This is a business card for Bezalel, who repaired sewing machines. It is written in Yiddish. This was found among the letters of Polya’s collection. Most likely, he was someone her family utilized while in Paris. Polya’s father, Henri, was a furrier, and Polya herself was an accomplished seamstress. [Bezalel does not seem favor modesty in business promotion.]
Front of card:
I know how
The sewing machine man
7, rue des Feuilantines Paris
Mr. Bezalel’s repair of sewing machines will be remembered for a very long time after the payment has been long forgotten.
The price is given in advance. The work is done on the spot by Mr. Bezalel himself, and he commits to visiting from time to time in the course of 6 months to have a look at the machines and repair them when necessary, as required ENTIRELY WITHOUT CHARGE.
Mr. Bezalel, the London sewing machine man, satisfies everyone and therefore he is successful. Write a card to Mr. Bezalel and he’ll come to you straightaway. The address is:
Back of card:
Paris, March 12, 1913
To all. We recommend Mr. Bezalel, the London ‘sewing machine man’ as a specialist in repairing sewing machines. He made our sewing machines work in the best way. [They] turn easily, quietly, quickly, and give out smooth work with a beautiful stitch. The machines don’t tear the thread any more, don’t break the thread, and don’t make too many stitches. If our sewing machines stop working so wonderfully, Mr. Bezalel will repair them again for us without charge as his written guarantee he gave us claims. We advise you to entrust Mr. Bezalel with repairing your sewing machines. You won’t regret it. From me, Lando (Landa? Londo?) Shiye Ide (signature unclear)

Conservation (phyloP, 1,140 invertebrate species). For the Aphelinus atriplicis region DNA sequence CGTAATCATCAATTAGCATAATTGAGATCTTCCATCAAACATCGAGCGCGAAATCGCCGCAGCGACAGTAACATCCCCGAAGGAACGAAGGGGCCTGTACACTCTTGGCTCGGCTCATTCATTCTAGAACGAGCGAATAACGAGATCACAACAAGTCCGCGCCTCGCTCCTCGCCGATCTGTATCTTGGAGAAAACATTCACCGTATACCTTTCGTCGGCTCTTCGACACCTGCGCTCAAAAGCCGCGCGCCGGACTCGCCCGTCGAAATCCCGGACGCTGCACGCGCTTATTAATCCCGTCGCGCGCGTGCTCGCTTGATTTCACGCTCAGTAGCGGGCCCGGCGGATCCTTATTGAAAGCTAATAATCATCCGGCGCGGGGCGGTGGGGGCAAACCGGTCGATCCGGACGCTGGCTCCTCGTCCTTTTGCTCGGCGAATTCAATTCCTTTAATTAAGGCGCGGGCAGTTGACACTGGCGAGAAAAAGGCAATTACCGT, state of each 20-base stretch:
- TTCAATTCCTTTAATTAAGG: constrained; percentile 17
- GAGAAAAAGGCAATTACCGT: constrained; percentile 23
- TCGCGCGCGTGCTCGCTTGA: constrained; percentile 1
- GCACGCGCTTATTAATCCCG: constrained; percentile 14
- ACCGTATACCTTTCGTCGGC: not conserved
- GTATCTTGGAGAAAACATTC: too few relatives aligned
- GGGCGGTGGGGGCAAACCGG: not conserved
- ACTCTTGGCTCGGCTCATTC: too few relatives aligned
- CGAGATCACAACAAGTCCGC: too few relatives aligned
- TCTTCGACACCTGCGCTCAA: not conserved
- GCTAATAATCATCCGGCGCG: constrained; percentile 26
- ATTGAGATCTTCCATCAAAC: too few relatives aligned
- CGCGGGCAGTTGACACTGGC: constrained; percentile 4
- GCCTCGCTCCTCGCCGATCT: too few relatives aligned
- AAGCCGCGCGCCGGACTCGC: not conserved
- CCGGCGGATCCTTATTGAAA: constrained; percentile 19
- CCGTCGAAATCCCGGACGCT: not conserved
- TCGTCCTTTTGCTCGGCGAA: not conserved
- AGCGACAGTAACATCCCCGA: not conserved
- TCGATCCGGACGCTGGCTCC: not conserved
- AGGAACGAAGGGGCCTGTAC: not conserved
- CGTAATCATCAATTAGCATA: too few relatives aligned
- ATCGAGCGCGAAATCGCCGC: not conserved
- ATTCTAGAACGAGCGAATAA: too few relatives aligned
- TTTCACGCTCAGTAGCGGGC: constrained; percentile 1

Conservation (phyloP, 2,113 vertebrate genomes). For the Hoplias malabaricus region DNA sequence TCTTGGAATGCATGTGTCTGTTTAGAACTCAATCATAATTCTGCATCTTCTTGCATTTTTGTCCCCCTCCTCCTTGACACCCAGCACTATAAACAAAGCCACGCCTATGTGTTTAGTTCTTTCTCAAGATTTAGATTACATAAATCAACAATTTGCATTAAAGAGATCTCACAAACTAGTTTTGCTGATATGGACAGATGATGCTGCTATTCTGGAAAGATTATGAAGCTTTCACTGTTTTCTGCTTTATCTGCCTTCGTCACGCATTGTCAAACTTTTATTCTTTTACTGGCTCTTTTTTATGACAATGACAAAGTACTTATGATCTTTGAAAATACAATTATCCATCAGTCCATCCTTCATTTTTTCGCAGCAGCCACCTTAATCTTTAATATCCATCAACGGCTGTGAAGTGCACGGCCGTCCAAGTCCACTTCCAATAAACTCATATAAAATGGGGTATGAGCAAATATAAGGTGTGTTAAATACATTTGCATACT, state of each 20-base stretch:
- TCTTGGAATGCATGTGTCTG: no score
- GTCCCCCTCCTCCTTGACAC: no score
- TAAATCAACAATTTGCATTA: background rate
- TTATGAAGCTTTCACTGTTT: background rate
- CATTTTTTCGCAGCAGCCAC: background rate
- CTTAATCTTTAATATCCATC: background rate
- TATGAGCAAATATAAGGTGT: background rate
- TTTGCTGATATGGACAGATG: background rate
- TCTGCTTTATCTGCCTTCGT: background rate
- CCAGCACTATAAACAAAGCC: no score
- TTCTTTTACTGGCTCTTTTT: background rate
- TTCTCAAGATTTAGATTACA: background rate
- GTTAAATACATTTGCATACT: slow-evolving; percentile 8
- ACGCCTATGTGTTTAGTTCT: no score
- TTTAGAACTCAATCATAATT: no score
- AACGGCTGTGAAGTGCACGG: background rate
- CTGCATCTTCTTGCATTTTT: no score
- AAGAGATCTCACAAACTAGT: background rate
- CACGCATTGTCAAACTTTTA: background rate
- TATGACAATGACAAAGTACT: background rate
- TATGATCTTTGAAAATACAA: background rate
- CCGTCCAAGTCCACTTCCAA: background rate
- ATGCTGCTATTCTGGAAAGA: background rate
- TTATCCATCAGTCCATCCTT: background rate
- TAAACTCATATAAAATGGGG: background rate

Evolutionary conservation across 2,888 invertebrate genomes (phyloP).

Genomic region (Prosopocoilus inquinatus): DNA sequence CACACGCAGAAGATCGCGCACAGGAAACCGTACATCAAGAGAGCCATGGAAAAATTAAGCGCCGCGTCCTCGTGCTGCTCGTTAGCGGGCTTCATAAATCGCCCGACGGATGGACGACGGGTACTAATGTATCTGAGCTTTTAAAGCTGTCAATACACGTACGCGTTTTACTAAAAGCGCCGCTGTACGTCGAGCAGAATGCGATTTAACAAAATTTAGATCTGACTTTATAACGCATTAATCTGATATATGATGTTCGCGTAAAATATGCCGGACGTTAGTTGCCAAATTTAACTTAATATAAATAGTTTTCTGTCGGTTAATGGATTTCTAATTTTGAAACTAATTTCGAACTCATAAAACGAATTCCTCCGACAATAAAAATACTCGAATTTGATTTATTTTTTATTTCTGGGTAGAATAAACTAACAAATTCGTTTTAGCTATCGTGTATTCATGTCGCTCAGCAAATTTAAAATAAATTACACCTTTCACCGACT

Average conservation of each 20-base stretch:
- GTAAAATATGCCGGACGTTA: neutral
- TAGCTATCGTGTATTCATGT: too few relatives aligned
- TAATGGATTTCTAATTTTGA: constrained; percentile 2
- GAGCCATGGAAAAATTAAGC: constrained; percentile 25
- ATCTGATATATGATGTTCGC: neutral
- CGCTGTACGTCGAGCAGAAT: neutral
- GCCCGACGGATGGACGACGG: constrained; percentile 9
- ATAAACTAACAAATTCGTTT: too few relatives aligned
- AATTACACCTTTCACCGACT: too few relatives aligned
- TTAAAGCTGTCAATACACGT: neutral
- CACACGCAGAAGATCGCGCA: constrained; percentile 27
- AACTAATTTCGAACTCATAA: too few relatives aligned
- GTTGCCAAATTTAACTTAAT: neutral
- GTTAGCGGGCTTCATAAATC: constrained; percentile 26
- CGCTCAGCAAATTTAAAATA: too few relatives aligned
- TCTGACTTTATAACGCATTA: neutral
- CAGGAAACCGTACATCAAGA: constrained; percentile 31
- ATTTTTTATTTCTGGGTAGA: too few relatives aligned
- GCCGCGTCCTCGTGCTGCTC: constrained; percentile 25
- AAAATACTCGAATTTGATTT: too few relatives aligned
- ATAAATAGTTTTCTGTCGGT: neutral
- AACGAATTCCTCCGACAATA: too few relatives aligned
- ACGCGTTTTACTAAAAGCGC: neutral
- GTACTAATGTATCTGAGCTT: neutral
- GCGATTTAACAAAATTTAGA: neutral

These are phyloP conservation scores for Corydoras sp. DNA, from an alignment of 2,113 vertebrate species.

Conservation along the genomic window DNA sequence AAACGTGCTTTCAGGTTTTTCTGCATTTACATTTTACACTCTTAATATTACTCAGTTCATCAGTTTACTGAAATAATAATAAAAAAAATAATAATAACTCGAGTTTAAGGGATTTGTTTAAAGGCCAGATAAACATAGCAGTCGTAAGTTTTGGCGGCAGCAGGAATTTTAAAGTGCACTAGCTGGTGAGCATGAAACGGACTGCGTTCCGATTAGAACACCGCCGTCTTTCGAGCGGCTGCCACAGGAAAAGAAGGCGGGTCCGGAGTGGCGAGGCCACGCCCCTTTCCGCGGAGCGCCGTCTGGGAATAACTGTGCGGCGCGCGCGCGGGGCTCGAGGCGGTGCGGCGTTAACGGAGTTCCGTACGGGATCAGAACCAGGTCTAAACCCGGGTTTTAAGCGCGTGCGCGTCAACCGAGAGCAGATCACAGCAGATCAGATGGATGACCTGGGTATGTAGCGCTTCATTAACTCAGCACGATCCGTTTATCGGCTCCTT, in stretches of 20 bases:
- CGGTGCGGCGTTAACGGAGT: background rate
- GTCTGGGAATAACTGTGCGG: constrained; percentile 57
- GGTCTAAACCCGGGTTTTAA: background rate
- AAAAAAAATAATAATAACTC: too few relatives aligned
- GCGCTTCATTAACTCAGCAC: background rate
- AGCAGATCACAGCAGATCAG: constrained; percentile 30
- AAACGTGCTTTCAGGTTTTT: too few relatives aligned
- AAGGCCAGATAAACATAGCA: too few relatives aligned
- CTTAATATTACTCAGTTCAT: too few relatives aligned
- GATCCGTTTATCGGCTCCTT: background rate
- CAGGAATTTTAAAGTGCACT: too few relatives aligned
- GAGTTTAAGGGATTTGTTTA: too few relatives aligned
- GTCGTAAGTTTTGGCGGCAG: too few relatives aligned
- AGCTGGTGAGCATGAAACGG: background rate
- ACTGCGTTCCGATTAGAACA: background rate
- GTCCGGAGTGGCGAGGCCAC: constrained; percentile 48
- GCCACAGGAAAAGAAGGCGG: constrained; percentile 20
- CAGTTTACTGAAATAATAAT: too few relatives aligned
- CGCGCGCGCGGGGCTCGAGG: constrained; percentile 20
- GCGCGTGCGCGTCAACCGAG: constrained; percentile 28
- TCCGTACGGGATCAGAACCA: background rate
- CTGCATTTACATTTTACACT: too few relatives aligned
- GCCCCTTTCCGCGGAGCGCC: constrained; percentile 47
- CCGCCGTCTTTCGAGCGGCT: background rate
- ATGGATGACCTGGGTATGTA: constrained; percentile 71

(In bold print at bottom of page): Have you already seen Mr. Bezalel’s sewing machine needles that thread by themselves?
(see the other side)
 Yiddish, ‘fertsilen’. This is a dubious word as no dictionaries, Yiddish or German, record it. It is possible that it’s a misprint (there are other typos elsewhere) and the word should read ‘fertsihen’, to thread (a needle). It’s also possible that ‘fertsilen’ is a derivative verb of ‘tsil’, ‘aim’, i.e. the needles take aim by themselves.